An Evansville man who shot and killed two dogs while hunting coyotes did not act with criminal negligence, his attorney told Dane County jurors Tuesday.
“The basic facts wouldn’t be in dispute. … Those were not coyotes,” said Michele Tjader, attorney for Kurt K. Rausch.
Rausch is charged with misdemeanors mistreating animals and endangering safety by negligent use of a firearm. His jury trial started Tuesday.
Rausch, 35, had hunted coyotes at night before at the Badfish Creek State Wildlife Area located between Evansville and Stoughton. He was using a coyote call and expected to lure them to where he waited near the edge of a clearing, Tjader said.
Diana Clark was running her dogs Frannie and Gary at the wildlife area at about 6 p.m. Jan. 22, 2016. Clark was training her dogs for skijoring, a sport that involves dogs pulling a cross-country skier.
Clark testified Tuesday she trains her dogs year-round and had been at Badfish Creek State Wildlife Area about 100 times, often at night. She had seen hunters a few times during daylight hours, she said.
“After that, I brought (the dogs) mostly at night,” she said while being questioned by Assistant District Attorney Paul Humphrey.
One at a time, Clark’s dogs emerged from the underbrush. Frannie was about 15 yards from Rausch when he turned on his headlamp, saw the light reflect in a pair of eyes and saw a set of pointy ears, consistent with a coyote’s. Rausch fired one shot, hitting and dropping the dog. Seconds later, Rausch heard another noise, saw an animal emerge from the underbrush and fired one shot that hit Gary in his rear end, Humphrey said.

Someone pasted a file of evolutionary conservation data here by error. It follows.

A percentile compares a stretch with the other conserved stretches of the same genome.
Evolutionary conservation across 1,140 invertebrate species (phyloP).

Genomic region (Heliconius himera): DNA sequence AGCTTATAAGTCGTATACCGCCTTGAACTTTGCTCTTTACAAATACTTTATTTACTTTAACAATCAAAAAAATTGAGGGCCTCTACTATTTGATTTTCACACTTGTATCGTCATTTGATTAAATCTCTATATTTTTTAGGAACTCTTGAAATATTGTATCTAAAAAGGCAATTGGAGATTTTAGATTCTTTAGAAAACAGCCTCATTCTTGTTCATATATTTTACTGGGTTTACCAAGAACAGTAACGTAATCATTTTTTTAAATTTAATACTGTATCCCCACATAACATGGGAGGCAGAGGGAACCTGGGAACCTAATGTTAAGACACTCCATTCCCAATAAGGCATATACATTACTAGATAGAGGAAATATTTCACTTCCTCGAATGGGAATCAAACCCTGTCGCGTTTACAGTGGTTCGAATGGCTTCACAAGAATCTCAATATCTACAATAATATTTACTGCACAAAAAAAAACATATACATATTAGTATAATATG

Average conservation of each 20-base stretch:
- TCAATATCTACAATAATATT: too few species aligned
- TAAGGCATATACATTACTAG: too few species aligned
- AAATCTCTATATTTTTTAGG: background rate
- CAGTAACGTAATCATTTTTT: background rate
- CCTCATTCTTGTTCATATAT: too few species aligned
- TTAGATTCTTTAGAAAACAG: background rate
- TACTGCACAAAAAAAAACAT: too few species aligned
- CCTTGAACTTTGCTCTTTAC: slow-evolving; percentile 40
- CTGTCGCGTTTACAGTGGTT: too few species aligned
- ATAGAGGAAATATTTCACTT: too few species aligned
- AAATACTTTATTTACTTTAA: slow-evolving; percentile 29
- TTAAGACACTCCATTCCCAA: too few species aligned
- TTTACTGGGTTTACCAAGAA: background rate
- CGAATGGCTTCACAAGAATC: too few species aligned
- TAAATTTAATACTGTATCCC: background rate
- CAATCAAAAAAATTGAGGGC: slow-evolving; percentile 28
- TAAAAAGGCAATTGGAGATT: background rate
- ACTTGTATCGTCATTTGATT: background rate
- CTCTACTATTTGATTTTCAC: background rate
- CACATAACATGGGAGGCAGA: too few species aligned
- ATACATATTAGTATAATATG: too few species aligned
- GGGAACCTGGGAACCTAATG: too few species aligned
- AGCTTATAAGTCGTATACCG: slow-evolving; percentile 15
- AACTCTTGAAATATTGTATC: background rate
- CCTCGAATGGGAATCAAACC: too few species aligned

Clark was a few hundred yards away when she heard the shots and ran until she found her dogs on the ground. Rausch was nearby. Frannie was bleeding from a gunshot wound and died in Clark’s arms. Gary’s hind legs were paralyzed, and the dog later died at a veterinary hospital, Humphrey said.
Both dogs were wearing reflective vests, Clark said.
Rausch said in a statement to deputies and a conservation warden he had made “a horrible mistake,” Humphrey said.
Rausch is guilty because he failed the “second rule of hunting,” Humphrey said. “He didn’t identify his target.”
That error needlessly put the dogs and Clark at risk of great bodily harm or death, which constitutes criminal negligence, Humphrey told jurors.
In her opening remarks, Tjader said Rausch did what countless other hunters have done, shooting at “what he thought he saw.”
Rausch believed he was in the woods alone because there were no other vehicles in the parking lot when he arrived. A retired warden will testify dogs can easily be mistaken for coyotes, Tjader said.
The reflective vests the dogs wore did not cover them in front, which was the view Rausch had of them, she said.
The dogs also were off leash, and at Badfish, state code prohibits dogs to run loose unless they are hunting or being trained for hunting, Tjader said.
Not expecting dogs to be running loose at night, when coyote hunting is permitted, Rausch did not think the animals he encountered at Badfish would be dogs, she said.
If convicted, Rausch faces maximum penalties of nine months in jail and a $10,000 fine.